The second issue was what is meant by "locally identified need" for housing in Policy CS11(iv)? The Judge ruled: “I am satisfied that for the reasons explained, local housing need in Policy CS11 means housing need in the village and its cluster, and perhaps in areas immediately adjoining it. “

5. THE SEQUENTIAL APPROACH REQUIRED IN CS11

The third issue was, what is required by the sequential approach? The Judge ruled that in applying the sequential approach under CS11 Babergh officers were wrong to interpret “local need” as district need.

6. DECISION TO ALLOW THE ERECTION OF 10 SINGLE STOREY DWELLINGS IN HADLEIGH ROAD EAST BERGHOLT

The Judge ruled that the officer’s report did not expressly address the two requirements of Policy CS2 for development in the countryside and the officer`s approach was significantly in error for the reasons explained above. The decision must therefore be quashed and remitted to the Local Planning Authority.

OTHER ISSUES THIS TIME WHERE THE DEFENDANT FAILED (Paragraphs 7-9)

7. THE EMERGING EAST BERGHOLT NEIGHBOURHOOD PLAN

The emerging neighbourhood plan was in March 2016 rightfully given limited weight because of outstanding “cogent objections” at the time.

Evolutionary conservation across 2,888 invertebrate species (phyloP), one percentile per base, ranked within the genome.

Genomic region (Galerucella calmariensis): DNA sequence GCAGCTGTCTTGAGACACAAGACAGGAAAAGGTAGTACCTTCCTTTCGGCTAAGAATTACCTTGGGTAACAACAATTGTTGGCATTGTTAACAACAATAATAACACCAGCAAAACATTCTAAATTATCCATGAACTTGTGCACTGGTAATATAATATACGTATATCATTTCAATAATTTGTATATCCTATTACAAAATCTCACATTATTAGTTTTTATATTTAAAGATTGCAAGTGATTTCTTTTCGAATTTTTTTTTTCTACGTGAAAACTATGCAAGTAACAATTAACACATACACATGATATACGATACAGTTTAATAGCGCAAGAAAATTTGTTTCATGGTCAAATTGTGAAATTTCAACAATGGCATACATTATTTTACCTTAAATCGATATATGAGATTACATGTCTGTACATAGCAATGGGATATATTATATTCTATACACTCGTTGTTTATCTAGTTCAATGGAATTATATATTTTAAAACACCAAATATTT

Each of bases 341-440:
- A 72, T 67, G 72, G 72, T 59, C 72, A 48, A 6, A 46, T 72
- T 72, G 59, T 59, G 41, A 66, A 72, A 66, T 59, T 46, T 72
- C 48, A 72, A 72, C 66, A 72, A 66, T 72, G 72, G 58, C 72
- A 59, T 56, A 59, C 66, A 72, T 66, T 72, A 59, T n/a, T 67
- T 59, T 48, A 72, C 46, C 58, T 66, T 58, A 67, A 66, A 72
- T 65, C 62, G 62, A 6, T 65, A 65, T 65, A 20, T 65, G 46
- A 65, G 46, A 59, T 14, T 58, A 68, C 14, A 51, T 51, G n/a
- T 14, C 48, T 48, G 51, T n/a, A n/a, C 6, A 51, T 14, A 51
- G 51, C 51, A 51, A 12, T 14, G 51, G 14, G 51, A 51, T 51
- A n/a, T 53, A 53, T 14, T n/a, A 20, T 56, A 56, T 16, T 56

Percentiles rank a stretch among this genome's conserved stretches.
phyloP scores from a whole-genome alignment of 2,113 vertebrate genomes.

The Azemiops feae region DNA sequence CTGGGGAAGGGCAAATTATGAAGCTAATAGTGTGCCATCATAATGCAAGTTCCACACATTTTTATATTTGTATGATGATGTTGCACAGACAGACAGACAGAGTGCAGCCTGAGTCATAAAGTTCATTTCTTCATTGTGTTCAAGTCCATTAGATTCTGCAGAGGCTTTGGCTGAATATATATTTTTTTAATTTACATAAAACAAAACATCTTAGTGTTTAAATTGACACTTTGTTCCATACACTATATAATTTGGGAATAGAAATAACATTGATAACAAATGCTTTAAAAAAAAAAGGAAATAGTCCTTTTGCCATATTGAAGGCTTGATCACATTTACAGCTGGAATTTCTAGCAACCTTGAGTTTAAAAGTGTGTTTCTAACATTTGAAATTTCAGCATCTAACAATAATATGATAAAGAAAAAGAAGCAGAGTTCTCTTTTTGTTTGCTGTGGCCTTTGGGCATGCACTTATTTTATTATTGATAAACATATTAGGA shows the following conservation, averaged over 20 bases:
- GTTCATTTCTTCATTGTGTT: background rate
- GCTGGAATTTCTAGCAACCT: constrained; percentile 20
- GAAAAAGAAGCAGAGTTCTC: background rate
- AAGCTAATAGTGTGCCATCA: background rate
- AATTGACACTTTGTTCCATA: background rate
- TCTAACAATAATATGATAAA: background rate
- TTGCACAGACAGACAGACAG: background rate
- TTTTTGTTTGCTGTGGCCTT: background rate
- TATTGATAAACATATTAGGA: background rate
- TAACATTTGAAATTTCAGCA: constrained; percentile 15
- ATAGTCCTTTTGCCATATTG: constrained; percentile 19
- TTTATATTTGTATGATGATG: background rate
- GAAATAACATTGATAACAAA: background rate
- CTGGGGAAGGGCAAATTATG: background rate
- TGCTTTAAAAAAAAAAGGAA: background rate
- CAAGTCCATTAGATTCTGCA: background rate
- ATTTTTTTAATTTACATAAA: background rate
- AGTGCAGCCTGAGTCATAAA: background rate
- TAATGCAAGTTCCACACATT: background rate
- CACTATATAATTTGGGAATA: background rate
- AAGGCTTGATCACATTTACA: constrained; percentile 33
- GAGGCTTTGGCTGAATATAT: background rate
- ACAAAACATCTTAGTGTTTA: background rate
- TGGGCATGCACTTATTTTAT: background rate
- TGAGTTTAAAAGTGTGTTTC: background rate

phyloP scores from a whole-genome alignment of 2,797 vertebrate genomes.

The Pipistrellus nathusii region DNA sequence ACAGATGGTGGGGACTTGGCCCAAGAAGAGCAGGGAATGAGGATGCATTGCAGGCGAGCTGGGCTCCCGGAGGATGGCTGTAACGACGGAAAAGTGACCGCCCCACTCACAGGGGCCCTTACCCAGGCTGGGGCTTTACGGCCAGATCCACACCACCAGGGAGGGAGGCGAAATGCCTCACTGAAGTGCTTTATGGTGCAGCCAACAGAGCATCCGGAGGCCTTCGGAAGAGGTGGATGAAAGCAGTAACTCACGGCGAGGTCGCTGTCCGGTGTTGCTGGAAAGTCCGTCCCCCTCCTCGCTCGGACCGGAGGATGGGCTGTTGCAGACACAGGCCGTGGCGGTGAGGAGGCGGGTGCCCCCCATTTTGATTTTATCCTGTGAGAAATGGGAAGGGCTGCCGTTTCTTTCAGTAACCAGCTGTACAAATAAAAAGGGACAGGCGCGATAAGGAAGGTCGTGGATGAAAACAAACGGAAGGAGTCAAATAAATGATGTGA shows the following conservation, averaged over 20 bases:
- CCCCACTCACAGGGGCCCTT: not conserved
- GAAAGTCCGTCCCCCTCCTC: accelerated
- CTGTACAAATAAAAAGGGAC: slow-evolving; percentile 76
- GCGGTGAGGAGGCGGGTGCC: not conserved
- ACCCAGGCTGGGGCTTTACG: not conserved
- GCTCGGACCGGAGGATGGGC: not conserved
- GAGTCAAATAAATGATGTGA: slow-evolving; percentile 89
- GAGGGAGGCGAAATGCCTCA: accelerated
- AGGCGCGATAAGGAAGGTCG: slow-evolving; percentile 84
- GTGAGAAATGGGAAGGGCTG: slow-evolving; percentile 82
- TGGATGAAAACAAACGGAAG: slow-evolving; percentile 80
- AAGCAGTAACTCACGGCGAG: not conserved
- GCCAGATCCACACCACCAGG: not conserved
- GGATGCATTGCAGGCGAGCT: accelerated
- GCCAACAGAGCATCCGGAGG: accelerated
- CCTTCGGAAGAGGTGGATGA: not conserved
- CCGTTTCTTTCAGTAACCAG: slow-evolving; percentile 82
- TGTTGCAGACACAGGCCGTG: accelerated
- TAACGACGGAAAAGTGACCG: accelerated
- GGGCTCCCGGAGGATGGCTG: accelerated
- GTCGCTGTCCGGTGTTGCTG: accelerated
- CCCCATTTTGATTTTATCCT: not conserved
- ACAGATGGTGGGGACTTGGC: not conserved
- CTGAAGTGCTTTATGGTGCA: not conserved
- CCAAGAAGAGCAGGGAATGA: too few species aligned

8. TWO LISTED BUILDINGS AND EFFECT ON THE AONB

These factors were a matter of planning judgment and “though said to be finely balanced … cannot be upset on review by this court.” Having said this, Justice Mitting did indicate these issues were linked to the erroneous approach adopted by the Planning Committee when it failed to apply CS2 and interpret
“locally identified need” correctly.

9. NEW HOMES BONUS

The financial benefit to Babergh which would accrue if the development went ahead, namely a bonus paid by central government estimated to be worth between £60,000 and £180,000, depending on the council tax band allocated to the houses, for new houses built would have been a material consideration
if taken into account (see section 70(2)(b) of the Town and Country Planning Act 1990), but it was not mentioned in the officers' report or in the Committee's debate. This ground of appeal therefore failed.

COSTS

Mr Justice Mitting said: “On the facts of this case, I am satisfied that the claimant should recover 75 per cent of their capped costs. I reduce the 100 per cent claim for both of the two reasons that have been advanced, first, that they have abandoned a claim well before trial when it became apparent on the basis of evidence produced by the defendant that it was no longer sustainable and was then therefore properly abandoned, and secondly because not all of the arguments advanced by Miss Blackmore at the trial have succeeded. It seems to me, doing the best I can on a broad-brush basis, that a 75 per cent order would be a fair reflection of the claimant's lack of success on those issues. If my arithmetic is correct I therefore order the defendants to pay to the claimants £26,250 on account of their costs.

PERMISSION FOR BABERGH TO APPEAL

This was refused by Mr Justice Mitting.